After rising at roughly a 5% rate for many years, the Fed brought growth in the monetary base to a complete halt between August 2007 and May 2008. That triggered the onset of recession in December 2007. Velocity actually rose during that 9 month period, but not enough to offset the Fed's tight money policyHome prices had been falling for nearly two years, relative to rents, when the Fed started pulling on the emergency brake, by the way. Emergency Unemployment Insurance was first instituted at the end of June 2008, while the Fed was still dithering, worried about potential inflation. (I don't mean to blame the Fed. There is only one way to provide the optimal quantity of an important commodity with dynamic demand, and it doesn't involve the creation of a Central <fill in the blank>. I have a very high opinion of my own market perspective, and if you put me and the 10 smartest people in the world in charge of allocating wheat production, good luck making it to next spring.)
Scott references an earlier piece he did that highlights some apparent contradictions within the standard stories. (here)
Scott frequently mentions his assent to the efficient market hypothesis, and I largely agree. At least in its weak form, EMH generally holds. But, this is where it gets muddy. What is information? Is it just bits and bytes, lines on a financial document, whispers about new contracts? Or does it include interpretations? Does it include conventional wisdom?
What does EMH mean, exactly? Does it mean that you can't systematically make excess profits where others are clearly being contradictory or dense? Why not? There are a number of consensus beliefs about the last decade that seem strange to me, in ways that I can trade against. Could there be a meta-weak form of EMH? It would say that you can't systematically beat the market unless you rebel against the consensus, but rebelling against the consensus is like eating from the tree of the knowledge of good and evil - not a history of good outcomes there, for a number of reasons.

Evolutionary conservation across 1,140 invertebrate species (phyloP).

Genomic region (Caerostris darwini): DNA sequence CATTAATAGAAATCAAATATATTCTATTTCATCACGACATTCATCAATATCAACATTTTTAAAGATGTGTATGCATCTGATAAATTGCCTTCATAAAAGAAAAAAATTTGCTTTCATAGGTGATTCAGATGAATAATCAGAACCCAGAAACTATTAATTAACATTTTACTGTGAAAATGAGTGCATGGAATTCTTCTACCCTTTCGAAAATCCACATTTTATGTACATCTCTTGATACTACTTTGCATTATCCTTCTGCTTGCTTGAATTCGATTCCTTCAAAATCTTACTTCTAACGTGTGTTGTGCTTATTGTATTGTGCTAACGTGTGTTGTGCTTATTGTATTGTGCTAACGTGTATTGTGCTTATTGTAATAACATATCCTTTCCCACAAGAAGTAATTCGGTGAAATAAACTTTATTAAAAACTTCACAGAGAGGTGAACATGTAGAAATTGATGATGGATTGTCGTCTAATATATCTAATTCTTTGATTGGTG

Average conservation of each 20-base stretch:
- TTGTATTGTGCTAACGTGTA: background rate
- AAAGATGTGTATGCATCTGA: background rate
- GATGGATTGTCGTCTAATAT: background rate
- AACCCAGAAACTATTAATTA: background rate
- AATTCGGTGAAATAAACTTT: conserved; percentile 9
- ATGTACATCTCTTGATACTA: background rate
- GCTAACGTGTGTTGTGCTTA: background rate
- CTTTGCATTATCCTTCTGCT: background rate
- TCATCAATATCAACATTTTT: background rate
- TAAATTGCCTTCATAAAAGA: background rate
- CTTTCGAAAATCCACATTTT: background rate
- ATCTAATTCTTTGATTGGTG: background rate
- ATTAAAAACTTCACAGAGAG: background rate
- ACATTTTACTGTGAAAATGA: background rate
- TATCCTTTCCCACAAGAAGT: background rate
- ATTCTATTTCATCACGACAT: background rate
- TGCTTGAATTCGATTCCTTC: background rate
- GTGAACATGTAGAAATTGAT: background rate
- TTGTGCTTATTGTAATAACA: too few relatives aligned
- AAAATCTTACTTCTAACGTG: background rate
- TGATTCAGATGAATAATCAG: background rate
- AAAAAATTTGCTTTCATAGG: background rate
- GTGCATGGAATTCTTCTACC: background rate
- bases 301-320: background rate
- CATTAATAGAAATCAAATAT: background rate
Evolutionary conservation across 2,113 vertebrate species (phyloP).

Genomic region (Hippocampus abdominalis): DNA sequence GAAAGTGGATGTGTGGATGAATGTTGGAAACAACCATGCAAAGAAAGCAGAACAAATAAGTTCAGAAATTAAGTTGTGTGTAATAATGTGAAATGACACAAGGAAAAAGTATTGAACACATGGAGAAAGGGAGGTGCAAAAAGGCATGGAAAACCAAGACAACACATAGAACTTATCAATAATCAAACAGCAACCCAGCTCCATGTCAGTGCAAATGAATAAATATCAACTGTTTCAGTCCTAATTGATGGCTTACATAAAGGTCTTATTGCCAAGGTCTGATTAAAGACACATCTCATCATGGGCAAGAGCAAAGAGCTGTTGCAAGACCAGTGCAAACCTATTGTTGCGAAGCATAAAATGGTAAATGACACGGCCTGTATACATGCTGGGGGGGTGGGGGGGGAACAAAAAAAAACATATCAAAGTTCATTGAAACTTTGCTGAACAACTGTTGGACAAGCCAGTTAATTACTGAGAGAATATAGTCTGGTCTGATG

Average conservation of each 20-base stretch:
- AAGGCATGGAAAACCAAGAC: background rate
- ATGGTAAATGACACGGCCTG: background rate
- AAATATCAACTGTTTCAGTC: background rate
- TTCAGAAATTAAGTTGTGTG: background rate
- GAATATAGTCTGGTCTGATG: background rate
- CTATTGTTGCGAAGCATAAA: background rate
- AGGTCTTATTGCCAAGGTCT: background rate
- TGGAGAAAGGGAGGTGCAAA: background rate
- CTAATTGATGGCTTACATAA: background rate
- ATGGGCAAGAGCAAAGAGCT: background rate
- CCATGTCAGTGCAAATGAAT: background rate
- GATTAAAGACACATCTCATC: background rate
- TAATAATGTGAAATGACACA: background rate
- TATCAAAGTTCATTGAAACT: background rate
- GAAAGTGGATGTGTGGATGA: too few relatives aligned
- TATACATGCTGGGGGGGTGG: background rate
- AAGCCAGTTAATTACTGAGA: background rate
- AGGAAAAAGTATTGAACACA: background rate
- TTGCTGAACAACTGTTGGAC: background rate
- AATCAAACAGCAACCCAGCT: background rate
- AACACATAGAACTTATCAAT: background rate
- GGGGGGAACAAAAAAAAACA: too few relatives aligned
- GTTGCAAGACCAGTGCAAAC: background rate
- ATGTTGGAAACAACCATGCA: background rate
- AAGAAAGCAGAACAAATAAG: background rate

For disagreement to be more than a rare occurrence, the human mind really has to be an instrument finely tuned for self-deception. The topics that people commonly disagree about aren't topics on which we tend to merge to a concensus of shared ambivalence and doubt. They are generally the topics that we all feel the most certain and exorcised about. And, we usually share these strongly held beliefs with some group of friendly believers. Empirically it is clear, even though there is no coherent way to admit it, collectively, to ourselves: The things we are most wrong about are - in fact, they have to be - the things we feel most strongly about.
We have a bias for the consensus. We have a bias for the omniscient designer. We have a bias for blaming powerful outsiders. We have a bias for defending the meek. To be otherwise is to be untrustworthy. I think the consensus about the causes of the Great Recession is riddled with logical and empirical errors, but what it has going for it are all the right biases - careless greedy bankers, helpless workers and homeowners, a Central Bank heroically pulling us through the dark times, policies of one political party that would have solved the mess years ago if the other party wasn't diabolical, a put-upon Main Street and a rapacious Wall Street, etc.